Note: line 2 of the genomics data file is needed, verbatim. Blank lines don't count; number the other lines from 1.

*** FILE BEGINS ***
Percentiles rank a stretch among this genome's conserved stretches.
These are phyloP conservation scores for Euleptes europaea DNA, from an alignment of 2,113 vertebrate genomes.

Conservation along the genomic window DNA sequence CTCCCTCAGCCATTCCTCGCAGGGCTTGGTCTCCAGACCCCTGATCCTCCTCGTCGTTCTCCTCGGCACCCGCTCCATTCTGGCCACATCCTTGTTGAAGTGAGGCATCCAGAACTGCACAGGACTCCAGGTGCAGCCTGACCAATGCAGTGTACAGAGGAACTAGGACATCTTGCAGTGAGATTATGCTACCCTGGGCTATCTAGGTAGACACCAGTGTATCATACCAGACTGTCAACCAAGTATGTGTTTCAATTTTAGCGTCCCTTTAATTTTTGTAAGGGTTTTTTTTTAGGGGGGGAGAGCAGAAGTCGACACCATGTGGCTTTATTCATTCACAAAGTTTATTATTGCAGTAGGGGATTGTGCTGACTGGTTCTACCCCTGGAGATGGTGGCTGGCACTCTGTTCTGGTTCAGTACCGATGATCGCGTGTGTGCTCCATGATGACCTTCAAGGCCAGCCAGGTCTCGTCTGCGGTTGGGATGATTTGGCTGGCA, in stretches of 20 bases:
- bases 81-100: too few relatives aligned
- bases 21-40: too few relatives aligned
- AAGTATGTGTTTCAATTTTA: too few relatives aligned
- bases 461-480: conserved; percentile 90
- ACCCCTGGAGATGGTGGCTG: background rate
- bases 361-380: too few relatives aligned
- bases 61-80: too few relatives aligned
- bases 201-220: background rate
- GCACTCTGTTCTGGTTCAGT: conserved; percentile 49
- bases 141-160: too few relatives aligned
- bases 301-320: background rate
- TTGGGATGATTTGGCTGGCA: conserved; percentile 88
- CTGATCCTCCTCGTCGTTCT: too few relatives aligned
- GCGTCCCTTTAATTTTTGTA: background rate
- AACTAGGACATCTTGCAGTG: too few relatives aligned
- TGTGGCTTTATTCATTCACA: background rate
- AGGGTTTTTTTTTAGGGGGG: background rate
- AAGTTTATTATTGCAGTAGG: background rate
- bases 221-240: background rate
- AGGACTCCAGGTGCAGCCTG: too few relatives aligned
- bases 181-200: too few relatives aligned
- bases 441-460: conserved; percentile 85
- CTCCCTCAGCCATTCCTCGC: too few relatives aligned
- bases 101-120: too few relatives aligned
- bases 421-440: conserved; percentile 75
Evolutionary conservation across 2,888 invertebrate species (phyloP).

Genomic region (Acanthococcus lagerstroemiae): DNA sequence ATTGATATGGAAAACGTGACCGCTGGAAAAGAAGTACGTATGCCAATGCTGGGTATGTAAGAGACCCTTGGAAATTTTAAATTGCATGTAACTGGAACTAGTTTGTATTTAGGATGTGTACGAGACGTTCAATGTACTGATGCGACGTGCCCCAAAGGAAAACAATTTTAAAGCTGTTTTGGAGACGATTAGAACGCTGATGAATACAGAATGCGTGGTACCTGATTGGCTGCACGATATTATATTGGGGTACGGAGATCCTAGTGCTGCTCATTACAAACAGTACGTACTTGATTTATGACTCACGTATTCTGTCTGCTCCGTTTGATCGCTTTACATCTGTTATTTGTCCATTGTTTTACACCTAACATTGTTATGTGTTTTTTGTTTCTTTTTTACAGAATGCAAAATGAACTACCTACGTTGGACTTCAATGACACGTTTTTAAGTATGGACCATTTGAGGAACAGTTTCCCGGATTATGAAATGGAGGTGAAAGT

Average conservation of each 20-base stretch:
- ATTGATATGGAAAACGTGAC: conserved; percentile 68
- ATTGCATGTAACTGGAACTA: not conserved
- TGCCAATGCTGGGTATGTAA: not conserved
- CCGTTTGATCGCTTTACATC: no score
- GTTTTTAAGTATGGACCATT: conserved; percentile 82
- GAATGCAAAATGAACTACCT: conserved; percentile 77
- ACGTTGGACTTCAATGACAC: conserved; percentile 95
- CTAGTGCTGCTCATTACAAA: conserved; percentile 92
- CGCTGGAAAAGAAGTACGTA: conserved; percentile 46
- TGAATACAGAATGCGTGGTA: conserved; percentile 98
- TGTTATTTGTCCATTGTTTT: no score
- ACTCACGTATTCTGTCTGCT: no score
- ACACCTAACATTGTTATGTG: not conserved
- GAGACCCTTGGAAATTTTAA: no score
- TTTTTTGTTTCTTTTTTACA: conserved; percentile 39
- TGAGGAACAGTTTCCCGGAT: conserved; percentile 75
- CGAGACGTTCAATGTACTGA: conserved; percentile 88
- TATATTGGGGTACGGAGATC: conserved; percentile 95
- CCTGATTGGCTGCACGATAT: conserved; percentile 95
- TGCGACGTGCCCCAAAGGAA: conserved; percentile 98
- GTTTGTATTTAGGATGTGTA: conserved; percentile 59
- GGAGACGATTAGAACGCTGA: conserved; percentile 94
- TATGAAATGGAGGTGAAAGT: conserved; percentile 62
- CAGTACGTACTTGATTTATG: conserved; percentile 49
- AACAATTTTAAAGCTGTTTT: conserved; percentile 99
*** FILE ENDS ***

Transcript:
These are phyloP conservation scores for Euleptes europaea DNA, from an alignment of 2,113 vertebrate genomes.